- Objection on homogeneous labor. This theory assumes that labor is homogeneous, and they should be paid equally, but all the units of labor cannot be homogeneous.
3. Surplus Value Theory
Karl Marx developed it. Here labor is viewed as a commodity for trade.
Labor adds value to the product. The employer did not pay the full amount so collected from the customer, and instead, only a part is paid to them as wage, retaining the remaining by the employer.
In Marx’s estimation, it was not the pressure of population that drove wages to the subsistence level, but rather the existence of a large number of unemployed workers.
Marx blamed unemployment on capitalists. He renewed Ricardo’s belief that the exchange value of any product was determined by the hours of labor necessary to create it.
Furthermore, Marx held that, in capitalism, labor was merely a commodity: in exchange for work, a laborer would receive a subsistence wage.
Marx speculated, however, that the owner of capital could force the worker to spend more time on the job than was necessary for earning this subsistence income, and the excess product-or surplus value-thus created would be claimed by the owner.
This argument was eventually disproved, and the labor theory of value and the subsistence theory of wages were also found to be invalid.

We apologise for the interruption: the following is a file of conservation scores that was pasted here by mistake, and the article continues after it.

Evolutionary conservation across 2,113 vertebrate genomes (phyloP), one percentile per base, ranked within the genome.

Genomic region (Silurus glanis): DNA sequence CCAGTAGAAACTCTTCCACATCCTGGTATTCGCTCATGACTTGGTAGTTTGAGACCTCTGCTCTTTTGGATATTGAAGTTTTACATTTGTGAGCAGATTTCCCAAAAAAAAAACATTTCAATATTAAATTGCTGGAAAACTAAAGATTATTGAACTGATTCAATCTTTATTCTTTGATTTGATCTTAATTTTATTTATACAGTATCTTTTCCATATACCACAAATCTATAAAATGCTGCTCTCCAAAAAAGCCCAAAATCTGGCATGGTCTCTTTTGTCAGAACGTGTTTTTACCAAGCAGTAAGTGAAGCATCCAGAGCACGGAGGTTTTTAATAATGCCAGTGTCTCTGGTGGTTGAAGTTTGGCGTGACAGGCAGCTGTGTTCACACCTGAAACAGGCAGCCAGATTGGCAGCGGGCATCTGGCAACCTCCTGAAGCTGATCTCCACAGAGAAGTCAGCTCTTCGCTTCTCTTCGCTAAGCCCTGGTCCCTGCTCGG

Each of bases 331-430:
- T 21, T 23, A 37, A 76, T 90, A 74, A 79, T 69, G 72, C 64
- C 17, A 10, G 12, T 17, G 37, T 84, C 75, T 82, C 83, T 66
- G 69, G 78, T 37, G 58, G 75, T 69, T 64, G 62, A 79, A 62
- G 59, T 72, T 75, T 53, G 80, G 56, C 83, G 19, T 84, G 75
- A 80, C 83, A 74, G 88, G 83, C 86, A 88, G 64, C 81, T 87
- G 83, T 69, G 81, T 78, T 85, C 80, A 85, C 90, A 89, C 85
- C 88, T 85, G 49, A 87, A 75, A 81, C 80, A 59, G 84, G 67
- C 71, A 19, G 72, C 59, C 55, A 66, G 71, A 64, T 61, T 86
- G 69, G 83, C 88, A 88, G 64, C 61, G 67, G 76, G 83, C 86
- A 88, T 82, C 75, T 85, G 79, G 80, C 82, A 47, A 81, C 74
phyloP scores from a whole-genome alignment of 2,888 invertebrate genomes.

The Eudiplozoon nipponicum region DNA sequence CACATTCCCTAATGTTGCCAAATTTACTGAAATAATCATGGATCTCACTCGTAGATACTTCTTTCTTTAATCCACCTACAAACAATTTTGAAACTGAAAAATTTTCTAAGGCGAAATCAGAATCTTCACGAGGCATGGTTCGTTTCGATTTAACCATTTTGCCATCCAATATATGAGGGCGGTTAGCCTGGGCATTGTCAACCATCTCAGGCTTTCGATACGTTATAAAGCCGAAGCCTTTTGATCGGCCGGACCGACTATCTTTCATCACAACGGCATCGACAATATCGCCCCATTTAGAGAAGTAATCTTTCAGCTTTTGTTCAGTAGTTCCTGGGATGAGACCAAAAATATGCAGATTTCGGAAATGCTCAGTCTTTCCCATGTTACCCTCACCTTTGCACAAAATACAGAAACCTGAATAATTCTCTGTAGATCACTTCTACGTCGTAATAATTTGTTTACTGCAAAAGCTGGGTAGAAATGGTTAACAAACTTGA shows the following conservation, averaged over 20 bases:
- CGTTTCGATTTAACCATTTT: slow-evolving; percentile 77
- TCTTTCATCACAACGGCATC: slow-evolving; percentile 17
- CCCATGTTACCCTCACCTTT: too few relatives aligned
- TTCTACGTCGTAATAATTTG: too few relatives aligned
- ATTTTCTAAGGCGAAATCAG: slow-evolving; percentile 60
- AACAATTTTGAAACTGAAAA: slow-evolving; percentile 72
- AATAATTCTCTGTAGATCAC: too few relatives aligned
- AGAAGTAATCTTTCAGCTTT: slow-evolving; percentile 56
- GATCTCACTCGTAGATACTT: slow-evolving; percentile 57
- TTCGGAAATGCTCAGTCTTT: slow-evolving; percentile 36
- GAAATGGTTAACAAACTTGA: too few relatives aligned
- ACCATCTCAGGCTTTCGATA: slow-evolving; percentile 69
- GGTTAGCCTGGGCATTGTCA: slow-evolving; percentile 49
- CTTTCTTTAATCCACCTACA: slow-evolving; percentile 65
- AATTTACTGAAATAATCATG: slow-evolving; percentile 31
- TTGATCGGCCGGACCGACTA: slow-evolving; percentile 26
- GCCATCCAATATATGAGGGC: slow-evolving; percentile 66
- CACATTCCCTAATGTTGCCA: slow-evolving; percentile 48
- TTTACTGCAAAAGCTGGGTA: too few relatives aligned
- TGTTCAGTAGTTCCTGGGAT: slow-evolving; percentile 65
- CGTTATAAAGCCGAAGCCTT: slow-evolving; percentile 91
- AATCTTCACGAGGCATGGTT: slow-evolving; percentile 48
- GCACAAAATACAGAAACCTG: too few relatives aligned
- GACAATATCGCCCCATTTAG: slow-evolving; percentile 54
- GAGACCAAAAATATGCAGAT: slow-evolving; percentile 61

4. Residual Claimant Theory
Francis walker propounded this theory.
According to this theory, four factors add value to the product, which is manufactured. These are land, labor, capital, and entrepreneurship. The revenue earned by selling products was first distributed among the three factors as compensation against their contribution.
Whatever remained was paid to labor as wage against their value addition. Thus labor is considered as a residual claimant. This theory has been criticized on the following grounds:
- Supply influence ignored. This theory ignores the influence of the supply side in the determination of wages.
- Role of trade unions. It fails to explain as to how the trade unions raise their wages.
- Entrepreneur right. A residual claimant is the right of the entrepreneur and not the labor. The labor receives its share during the process of production.
- Case of loss. Suppose the firms suffer a loss, in that case, how labor will bear the loss.
5. Marginal Productivity Theory